So, with that said, here are myTop Ten Technical Indicators:

1. Price - I personally think price action ( I use japanese candle patterns) along with moving average and support and resistance. I try to go with the trend and identify the path of least resistance is where I want to be.

2. Volume - One of the best indicators of the conviction of traders. Volume ,placed in context with price movement, allows me to trade effectively. To measure the significance of volume, we need a baseline. What I am looking for is the % change over an average day.

3. Support and Resistance - I use support and resistance for entries and exits, as well as for clues about where the market is going. But support and resistance trading never becomes obsolete, because support and resistance levels are caused by human nature. They are a natural occurrence in all liquid markets, they always have been and they always will be.

4. Moving Averages - Moving averages are one tool to help you detect a change in trend. They measure buying and selling pressures under the assumption that no commodity can sustain an uptrend or downtrend without consistent buying and selling pressure.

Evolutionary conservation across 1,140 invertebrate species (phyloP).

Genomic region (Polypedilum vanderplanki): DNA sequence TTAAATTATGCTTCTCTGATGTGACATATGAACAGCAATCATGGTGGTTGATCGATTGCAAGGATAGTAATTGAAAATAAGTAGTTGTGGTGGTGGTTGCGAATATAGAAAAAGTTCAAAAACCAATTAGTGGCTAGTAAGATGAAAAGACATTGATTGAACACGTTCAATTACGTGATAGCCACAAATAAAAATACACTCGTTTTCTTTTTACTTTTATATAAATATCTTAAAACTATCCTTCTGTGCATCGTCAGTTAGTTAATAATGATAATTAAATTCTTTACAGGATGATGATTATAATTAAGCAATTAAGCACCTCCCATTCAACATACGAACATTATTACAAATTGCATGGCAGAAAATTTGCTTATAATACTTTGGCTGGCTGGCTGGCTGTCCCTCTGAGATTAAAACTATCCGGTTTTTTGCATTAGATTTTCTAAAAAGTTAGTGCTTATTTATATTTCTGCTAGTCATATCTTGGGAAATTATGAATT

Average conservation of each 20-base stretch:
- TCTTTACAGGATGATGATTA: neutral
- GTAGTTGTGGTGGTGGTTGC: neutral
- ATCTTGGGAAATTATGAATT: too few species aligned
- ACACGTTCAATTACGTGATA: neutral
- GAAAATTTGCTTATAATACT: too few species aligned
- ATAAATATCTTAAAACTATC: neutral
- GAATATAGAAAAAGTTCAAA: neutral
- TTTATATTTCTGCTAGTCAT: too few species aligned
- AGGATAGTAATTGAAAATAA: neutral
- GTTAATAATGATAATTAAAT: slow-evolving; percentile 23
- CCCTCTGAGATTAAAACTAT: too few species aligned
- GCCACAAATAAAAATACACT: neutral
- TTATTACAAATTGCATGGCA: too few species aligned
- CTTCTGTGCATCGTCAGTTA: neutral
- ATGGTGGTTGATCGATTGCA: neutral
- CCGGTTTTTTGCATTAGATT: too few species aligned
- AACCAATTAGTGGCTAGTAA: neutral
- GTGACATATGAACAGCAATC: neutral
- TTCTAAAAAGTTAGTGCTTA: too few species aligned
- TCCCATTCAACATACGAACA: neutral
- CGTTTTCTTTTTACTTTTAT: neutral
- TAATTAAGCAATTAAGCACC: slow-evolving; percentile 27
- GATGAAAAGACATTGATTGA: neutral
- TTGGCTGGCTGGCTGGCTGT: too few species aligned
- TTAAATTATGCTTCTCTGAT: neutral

5. Market Internals - For me the internals can help to show direction but what is important is to see how the internals are acting at key price levels. They will help you to confirm rejection or acceptance at support/resistance. Breadth can be used to see underlying strength or weakness. The up/down volume seems to give a broad sense of the market.

6. Bollinger Bands - First and foremost, bollinger bands are great tools to identify period of high and low volatility for a stock. I also like to use Bollinger Bands to confirm/identify a stock's trend. In conjunction with a moving average, you can use the bands to identify support and resistance.

7. ADX (DMI + / -) - The ADX indicator measures the strength of a trend and can be very useful to determine if a trend is either strong or weak. High readings indicate a strong trend and low readings indicate a weak trend. You want to be in stocks with high readings whether the underlying stock is in an uptrend or downtrend. When this indicator is showing a low reading, the underlying stock is probably about to establish a trading range (consolodation period). Avoide stocks with low readings!